Remember, that was written in 1973, a scant five years after Robert Strange McNamara — that supreme rationalist — left the Pentagon, having discovered that the Vietnam War wasn’t amenable to systems analysis. McNamara’s demise as secretary of defense also marked the demise of the power that had been wielded by his Systems Analysis Office (though it lives on under a different name, having long since been pushed down the departmental hierarchy).
My own disillusionment with systems analysis came to a head at about the same time as Rittel and Webber published their paper. A paper that I wrote in 1981 (much to the consternation of my colleagues in the defense-analysis business) was an outgrowth of a memorandum that I had written in 1975 to the head of the defense think-tank where I worked. Here is the crux of the 1981 paper:
Aside from a natural urge for certainty, faith in quantitative models of warfare springs from the experience of World War II, when they seemed to lead to more effective tactics and equipment. But the foundation of this success was not the quantitative methods themselves. Rather, it was the fact that the methods were applied in wartime. Morse and Kimball put it well [in Methods of Operations Research (1946)]:
Operations research done separately from an administrator in charge of operations becomes an empty exercise. To be valuable it must be toughened by the repeated impact of hard operational facts and pressing day-by-day demands, and its scale of values must be repeatedly tested in the acid of use. Otherwise it may be philosophy, but it is hardly science. [p. 10]
Contrast this attitude with the attempts of analysts for the past twenty years to evaluate weapons, forces, and strategies with abstract models of combat. However elegant and internally consistent the models, they have remained as untested and untestable as the postulates of theology.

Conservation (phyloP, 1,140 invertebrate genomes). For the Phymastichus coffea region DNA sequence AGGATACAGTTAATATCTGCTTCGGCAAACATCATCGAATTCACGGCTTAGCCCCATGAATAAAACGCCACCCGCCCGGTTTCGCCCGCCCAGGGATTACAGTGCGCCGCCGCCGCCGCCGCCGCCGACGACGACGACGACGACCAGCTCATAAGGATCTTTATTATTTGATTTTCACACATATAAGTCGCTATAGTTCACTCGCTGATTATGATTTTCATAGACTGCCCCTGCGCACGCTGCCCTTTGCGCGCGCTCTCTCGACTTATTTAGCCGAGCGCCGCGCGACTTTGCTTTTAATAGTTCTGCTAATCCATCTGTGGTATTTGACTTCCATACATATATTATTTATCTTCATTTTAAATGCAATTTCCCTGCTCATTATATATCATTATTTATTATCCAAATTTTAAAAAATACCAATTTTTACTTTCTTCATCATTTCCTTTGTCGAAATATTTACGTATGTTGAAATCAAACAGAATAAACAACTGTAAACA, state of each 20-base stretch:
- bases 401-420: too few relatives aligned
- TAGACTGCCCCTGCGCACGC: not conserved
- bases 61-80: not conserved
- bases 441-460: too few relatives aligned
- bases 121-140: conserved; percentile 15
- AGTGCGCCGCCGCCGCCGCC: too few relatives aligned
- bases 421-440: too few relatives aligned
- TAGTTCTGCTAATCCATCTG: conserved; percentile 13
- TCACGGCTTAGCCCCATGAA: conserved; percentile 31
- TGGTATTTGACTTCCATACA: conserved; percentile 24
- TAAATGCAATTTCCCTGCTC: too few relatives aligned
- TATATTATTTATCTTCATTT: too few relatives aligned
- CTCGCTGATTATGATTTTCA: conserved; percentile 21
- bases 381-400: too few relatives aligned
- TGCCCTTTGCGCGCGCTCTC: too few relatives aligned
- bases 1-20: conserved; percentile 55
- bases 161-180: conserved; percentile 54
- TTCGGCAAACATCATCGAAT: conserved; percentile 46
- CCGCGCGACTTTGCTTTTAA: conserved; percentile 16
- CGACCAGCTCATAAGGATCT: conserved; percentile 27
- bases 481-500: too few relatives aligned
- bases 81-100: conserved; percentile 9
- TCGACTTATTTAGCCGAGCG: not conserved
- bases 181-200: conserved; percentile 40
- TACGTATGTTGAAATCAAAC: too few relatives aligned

There is, of course, no valid test to apply to a warfare model. In peacetime, there is no enemy; in wartime, the enemy’s actions cannot be controlled….
Lacking pertinent data, an analyst is likely to resort to models of great complexity. Thus, if useful estimates of detection probabilities are unavailable, the detection process is modeled; if estimates of the outcomes of dogfights are unavailable, aerial combat is reduced to minutiae. Spurious accuracy replaces obvious inaccuracy; untestable hypotheses and unchecked calibrations multiply apace. Yet the analyst claims relative if not absolute accuracy, certifying that he has identified, measured, and properly linked, a priori, the parameters that differentiate weapons, forces, and strategies.
In the end, “reasonableness” is the only defense of warfare models of any stripe.
It is ironic that analysts must fall back upon the appeal to intuition that has been denied to military men — whose intuition at least flows from a life-or-death incentive to make good guesses when choosing weapons, forces, or strategies.
This generalizes to government planning of almost every kind, at every level, and certainly to the perpetually recurring — and badly mistaken — belief that an entire economy can be planned and its produce “equitably” distributed according to needs rather than abilities.